Introduction to the Concept of Board of Directors
Any public limited or private company needs to have a board of directors constituted for the purpose of oversight and accountability to the company. The concept of the board of directors is that it provides an umbrella for the company to operate in and ensures that the decisions and actions taken by its management are reviewed and held to the mirror. The reason for the existence of the board of directors is that there needs to be a body that is above the management and which can be accountable to the regulators and shareholders for the decisions taken by the management of the company. Hence, it is common to find many members of the management sitting on the board as executive directors. Again, it is for this very purpose that the regulators deem the company to have a certain percentage of directors in the non-executive capacity and those who are independent.
In recent years, the concept of the board has become crucial for corporate governance because of the incidence of several corporate scandals involving unethical conduct by the management.
In some of these cases like the Enron scandal and the Satyam scandal in India, the board was found to have played a major role in facilitating the scandal. This has led to the regulators asking for greater oversight from the board and to make the board accountable to its shareholders. Of course, there are many instances that prove the contrary where the board has stepped in to stem the rot that the management has through its actions engendered. Prominent among these are the actions of Reebok in recent months where the board asked the top leadership to resign in the wake of corporate scandals involving them.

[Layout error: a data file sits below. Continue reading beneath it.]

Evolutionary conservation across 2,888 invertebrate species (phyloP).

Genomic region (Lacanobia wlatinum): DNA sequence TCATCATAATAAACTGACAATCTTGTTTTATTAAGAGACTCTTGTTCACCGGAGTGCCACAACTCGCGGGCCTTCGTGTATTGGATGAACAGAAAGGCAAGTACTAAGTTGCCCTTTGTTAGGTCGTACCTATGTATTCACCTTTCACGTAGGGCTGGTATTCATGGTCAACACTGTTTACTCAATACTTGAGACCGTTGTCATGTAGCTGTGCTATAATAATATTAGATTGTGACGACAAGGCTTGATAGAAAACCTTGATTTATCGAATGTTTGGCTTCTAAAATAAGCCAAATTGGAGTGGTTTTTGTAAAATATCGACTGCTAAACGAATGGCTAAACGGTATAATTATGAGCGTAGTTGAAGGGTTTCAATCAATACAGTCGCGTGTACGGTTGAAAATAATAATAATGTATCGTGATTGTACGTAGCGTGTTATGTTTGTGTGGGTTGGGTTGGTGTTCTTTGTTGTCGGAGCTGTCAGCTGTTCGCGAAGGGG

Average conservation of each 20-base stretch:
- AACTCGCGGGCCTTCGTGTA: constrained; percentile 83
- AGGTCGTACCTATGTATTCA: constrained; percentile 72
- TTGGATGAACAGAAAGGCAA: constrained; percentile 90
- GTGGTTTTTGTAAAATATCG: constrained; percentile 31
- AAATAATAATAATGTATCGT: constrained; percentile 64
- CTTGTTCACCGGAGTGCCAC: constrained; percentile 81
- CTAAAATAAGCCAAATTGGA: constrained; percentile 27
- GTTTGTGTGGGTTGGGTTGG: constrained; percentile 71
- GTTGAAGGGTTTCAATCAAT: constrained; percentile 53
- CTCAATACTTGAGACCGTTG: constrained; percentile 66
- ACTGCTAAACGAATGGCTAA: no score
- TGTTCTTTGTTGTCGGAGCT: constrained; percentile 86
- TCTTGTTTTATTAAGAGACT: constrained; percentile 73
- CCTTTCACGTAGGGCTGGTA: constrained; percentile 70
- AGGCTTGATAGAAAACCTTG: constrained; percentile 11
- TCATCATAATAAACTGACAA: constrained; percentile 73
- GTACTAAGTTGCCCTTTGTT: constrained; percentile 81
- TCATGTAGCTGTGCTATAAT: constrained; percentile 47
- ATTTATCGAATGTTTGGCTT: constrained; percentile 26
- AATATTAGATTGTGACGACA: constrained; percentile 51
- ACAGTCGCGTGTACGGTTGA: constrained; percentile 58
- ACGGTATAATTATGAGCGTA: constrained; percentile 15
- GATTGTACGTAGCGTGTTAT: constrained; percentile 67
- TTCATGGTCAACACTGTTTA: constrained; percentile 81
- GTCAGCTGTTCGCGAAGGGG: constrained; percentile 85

The concept of the board has been introduced explicitly to ensure that ethical and normative rules of conduct of corporate governance are followed. The point here is that since the buck stops with the board of directors, shareholders and regulators know who to turn to in case they have queries or doubts about the decisions taken by the company. In many cases, the board of directors acts as the ombudsman as well for shareholder complaints and grievance redressal. Further, the board of directors is comprised of individuals with exemplary records of managing companies and hence it is expected that the board of directors would provide technical and managerial guidance to the way in which the company is run.
Finally, the concept of the board of directors is also important for the way in which it is deemed to play a pivotal role in providing good corporate governance. In most cases, the way in which the company is governed depends on the way in which the board directs the management in its operation of the company. This is relevant to the contemporary times where the managerial class has been found to enrich itself at the expense of the company and its shareholders. It is for this reason that the board of directors is expected to steer the company away from agency problems, conflicts of interest and asymmetries of information in the way shareholders are briefed about the decisions taken by the company.
- Corporate Governance and CSR
- Role of Institutional Investors in CG
- Need for a Uniform International Corporate Governance Code
- Role of the Independent Directors
- Role and Duties of the Board of Directors
- Board of Directors & Management
Authorship/Referencing - About the Author(s)
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